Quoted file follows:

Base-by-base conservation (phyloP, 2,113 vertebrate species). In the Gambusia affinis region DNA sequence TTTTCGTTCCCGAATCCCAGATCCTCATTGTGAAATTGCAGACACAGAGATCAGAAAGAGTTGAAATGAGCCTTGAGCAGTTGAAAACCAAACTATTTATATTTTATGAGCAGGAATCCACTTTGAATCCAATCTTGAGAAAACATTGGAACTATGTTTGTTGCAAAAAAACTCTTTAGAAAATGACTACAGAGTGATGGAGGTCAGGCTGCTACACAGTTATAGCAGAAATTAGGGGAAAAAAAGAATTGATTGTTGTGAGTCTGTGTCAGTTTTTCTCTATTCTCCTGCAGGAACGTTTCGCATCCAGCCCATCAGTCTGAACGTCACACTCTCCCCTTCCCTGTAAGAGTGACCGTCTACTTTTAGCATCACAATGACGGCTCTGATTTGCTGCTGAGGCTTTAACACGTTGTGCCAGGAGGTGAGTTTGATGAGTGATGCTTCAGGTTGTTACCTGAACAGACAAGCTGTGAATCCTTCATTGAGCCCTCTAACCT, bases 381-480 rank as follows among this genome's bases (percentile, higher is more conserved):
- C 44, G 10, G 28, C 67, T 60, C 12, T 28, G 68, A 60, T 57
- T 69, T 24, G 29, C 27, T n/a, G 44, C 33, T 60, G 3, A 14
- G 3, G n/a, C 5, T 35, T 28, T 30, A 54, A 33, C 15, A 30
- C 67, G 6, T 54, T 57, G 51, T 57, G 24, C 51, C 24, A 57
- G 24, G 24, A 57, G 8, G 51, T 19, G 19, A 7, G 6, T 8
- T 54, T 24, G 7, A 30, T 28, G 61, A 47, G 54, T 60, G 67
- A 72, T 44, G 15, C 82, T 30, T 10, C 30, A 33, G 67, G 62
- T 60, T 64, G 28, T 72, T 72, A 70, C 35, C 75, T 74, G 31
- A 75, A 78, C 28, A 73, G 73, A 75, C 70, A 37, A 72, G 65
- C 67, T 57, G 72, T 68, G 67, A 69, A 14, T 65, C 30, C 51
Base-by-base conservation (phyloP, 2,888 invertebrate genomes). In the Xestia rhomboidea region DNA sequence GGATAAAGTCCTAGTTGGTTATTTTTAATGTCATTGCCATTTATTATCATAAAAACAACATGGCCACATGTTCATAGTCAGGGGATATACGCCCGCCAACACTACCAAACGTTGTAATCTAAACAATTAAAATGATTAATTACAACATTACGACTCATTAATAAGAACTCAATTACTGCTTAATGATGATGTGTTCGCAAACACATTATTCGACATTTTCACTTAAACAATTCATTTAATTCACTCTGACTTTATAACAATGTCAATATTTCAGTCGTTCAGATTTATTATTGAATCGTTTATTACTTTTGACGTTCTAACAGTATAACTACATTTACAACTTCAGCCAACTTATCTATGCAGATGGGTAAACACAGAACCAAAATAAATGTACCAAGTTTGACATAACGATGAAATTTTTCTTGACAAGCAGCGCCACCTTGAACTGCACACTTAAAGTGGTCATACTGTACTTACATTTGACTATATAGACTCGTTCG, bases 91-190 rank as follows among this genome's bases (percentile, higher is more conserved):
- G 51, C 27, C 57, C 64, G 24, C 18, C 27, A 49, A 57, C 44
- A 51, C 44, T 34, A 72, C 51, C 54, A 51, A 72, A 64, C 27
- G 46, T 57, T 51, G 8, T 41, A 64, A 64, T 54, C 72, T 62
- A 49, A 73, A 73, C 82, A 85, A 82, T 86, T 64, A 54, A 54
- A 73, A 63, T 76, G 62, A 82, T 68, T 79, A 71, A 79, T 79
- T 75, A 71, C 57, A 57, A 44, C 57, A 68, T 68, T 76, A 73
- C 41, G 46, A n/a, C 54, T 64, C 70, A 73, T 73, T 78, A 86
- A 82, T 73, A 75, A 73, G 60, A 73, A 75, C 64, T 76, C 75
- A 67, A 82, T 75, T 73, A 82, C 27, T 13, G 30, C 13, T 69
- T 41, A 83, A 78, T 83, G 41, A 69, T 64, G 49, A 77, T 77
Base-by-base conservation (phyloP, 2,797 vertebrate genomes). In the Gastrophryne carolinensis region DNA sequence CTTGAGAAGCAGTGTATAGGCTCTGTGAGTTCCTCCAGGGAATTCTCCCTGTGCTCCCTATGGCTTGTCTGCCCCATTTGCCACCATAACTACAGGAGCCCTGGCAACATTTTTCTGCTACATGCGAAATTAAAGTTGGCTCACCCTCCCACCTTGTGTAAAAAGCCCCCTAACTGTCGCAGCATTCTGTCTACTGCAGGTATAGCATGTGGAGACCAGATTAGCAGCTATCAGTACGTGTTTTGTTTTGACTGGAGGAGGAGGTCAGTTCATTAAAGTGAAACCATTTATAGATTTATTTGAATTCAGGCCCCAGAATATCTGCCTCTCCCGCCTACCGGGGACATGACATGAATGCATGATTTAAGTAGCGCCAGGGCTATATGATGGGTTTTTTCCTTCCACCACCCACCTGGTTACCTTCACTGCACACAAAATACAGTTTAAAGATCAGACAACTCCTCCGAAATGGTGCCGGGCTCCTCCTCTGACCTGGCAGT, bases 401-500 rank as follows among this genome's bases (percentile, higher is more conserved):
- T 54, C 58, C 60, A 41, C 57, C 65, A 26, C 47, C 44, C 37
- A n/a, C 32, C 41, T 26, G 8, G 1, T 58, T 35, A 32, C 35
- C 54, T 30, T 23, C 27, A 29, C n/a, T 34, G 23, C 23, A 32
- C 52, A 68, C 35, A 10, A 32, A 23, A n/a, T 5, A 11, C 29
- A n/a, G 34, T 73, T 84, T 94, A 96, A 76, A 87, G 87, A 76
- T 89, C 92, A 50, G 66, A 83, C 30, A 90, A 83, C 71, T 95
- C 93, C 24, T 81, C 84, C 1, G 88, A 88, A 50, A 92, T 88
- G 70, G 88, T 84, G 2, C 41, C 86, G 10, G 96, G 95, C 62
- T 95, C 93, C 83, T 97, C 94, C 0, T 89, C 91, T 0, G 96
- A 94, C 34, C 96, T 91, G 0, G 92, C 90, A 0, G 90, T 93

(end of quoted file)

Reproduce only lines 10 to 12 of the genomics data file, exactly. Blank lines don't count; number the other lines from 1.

- A 75, A 78, C 28, A 73, G 73, A 75, C 70, A 37, A 72, G 65
- C 67, T 57, G 72, T 68, G 67, A 69, A 14, T 65, C 30, C 51
Base-by-base conservation (phyloP, 2,888 invertebrate genomes). In the Xestia rhomboidea region DNA sequence GGATAAAGTCCTAGTTGGTTATTTTTAATGTCATTGCCATTTATTATCATAAAAACAACATGGCCACATGTTCATAGTCAGGGGATATACGCCCGCCAACACTACCAAACGTTGTAATCTAAACAATTAAAATGATTAATTACAACATTACGACTCATTAATAAGAACTCAATTACTGCTTAATGATGATGTGTTCGCAAACACATTATTCGACATTTTCACTTAAACAATTCATTTAATTCACTCTGACTTTATAACAATGTCAATATTTCAGTCGTTCAGATTTATTATTGAATCGTTTATTACTTTTGACGTTCTAACAGTATAACTACATTTACAACTTCAGCCAACTTATCTATGCAGATGGGTAAACACAGAACCAAAATAAATGTACCAAGTTTGACATAACGATGAAATTTTTCTTGACAAGCAGCGCCACCTTGAACTGCACACTTAAAGTGGTCATACTGTACTTACATTTGACTATATAGACTCGTTCG, bases 91-190 rank as follows among this genome's bases (percentile, higher is more conserved):